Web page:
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I've been learning the web2py framework recently for a couple of uni projects, and am loving it. I have some (very little) experience with Django before it, and I have the same question now as I did then:

What is the 'correct' way to extend the base auth_user table/the whole auth system in order to support a number of custom user profile fields (such as username, location, birthday, etc.)?

I've caught glances of approaches from Googling, but no one ever seems to give a straight answer. The answer seems to be either completely replacing the base auth_user table with a custom one (and letting the auth system know), or creating a new extension table with a foreign key reference back to the base auth_user table. The first seems to have reusability problems, the second is going to have problems with forms and such.

Does anyone have any pointers for a relative newbie to patch in something as universal as custom user profiles without breaking too much?

EDIT: A bit more reading suggests overriding the base auth_user table is the way to go, and after some trial and error, I've found it's as easy as dropping in a block of code:

# before define_tables()
auth.settings.table_user = db.define_table('auth_user',
    Field('email', length=128,label=T('Email'), default='', unique=True),
    Field('user_name', length=128, label=T('User name'), default='', unique=True, 
        requires=IS_NOT_IN_DB(db, 'auth_user.user_name')
    Field('password', 'password', readable=False, label=T('Password'),
    Field('first_name', length=128, label=T('First name'), default='',
        IS_NOT_IN_DB(db, 'auth_user.first_name'))
    Field('last_name', length=128, label=T('Last name'), default='',
        IS_NOT_IN_DB(db, 'auth_user.last_name'))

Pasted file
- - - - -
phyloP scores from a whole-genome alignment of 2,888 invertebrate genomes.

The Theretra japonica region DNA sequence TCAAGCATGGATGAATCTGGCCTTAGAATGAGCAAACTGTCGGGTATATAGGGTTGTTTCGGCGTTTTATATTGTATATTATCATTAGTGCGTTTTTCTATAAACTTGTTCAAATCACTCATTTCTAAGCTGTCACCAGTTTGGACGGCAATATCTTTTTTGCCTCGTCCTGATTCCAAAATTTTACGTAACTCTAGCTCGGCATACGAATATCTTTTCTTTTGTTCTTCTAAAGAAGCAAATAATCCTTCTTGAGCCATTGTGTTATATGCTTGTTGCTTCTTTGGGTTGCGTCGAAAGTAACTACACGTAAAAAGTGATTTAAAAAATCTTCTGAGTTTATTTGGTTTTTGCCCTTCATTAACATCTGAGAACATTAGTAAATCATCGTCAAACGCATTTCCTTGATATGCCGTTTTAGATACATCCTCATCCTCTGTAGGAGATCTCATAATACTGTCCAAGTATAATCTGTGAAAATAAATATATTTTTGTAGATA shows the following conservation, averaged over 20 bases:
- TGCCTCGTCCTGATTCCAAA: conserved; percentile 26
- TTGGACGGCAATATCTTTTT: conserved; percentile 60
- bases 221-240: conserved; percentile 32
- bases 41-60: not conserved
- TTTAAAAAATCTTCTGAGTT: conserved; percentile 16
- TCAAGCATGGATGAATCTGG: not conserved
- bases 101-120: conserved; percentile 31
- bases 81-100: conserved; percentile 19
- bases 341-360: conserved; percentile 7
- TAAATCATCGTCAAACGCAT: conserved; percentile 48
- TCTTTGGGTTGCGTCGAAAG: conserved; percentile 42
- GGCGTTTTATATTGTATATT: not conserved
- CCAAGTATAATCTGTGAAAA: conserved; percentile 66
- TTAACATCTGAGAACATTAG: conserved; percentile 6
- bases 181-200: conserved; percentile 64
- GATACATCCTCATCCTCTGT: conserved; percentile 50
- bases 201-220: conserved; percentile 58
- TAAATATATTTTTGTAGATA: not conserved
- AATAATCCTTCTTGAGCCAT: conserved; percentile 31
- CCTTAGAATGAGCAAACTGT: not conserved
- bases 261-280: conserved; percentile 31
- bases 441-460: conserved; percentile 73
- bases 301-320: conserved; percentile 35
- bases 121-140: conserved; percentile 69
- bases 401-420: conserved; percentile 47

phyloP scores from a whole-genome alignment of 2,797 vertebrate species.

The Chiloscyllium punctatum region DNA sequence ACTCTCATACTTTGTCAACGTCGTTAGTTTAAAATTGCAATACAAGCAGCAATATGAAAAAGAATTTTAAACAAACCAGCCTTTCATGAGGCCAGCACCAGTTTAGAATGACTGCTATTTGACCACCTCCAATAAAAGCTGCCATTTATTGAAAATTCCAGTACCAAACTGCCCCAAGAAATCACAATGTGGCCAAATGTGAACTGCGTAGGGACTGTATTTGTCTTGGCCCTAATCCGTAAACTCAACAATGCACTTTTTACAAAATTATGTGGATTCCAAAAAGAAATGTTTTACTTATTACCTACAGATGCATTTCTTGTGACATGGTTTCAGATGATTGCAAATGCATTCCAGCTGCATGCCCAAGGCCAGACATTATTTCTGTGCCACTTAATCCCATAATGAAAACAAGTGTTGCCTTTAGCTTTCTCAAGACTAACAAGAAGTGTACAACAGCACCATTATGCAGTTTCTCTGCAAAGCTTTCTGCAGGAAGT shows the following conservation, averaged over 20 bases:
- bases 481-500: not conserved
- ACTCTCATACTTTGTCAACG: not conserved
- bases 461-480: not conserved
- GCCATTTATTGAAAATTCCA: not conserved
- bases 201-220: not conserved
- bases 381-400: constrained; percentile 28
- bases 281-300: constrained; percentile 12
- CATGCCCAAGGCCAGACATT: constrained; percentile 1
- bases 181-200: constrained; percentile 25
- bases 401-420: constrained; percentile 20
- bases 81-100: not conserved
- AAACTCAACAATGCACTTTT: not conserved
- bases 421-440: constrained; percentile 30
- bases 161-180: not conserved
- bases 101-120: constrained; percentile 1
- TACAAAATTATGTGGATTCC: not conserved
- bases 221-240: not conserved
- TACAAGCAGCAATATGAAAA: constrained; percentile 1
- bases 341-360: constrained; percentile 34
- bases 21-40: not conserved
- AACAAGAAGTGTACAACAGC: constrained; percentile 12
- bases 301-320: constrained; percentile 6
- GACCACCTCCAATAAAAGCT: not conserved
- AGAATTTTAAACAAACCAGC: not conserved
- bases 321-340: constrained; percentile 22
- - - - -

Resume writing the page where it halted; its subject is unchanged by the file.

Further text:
Field('registration_key', length=128, default='', writable=False, readable=False),
    Field('country', 'string', length=15, label=T('Country'),

So long as this gets executed after auth = Auth(db) and before auth.define_tables() in models/db.py, it all seems to work out okay. The fields show up on the user profile page, and everything else still works as expected.

Not sure how to answer my own question, so in the meantime, if someone could explain why this is the right way to do it, and what else must be kept in mind, I'd appreciate it!

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1 Answer

up vote 9 down vote accepted

auth.settings.table_user_name stores the name of the user table (which defaults to auth_user), and auth.settings.table_user is a reference to the user table itself. Those two settings are used elsewhere in the Auth code, so that's why it is important to update them when you create a custom user table (in your case, you don't need to update auth.settings.table_user_name because you kept the default name). There is a section in the book demonstrating this method of customizing Auth tables.

Note, if you just want to add some extra fields to the default auth_user table, instead of redefining the entire table as you have done, you can simply do:

auth.settings.extra_fields[auth.settings.table_user_name] = [Field('myfield1',...),
    Field('myfield2',...), etc.]

before calling auth.define_tables(), and those extra fields will be appended to the auth_user table. Note, if there are some fields in the default auth_user table that you simply don't want to use, you can hide them in registration and profile forms by setting their readable and writable attributes to False.

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Thanks, Anthony! You're right, there is some official documentation there, and your solution is better than mine. It all seems to fit nicely. One extra thing I noticed was that when I defined my custom table with a username field, username was used for login instead of email. This is what I wanted, and the book says it's built-in behaviour, which is extra nice! Thanks for clearing all that up. –  Pie21 Aug 20 '11 at 5:31
No problem. Note, if you want to change the label for the username field in the Auth forms, you can specify the label via auth.messages.label_username (it defaults to "Username"). –  Anthony Aug 20 '11 at 5:55
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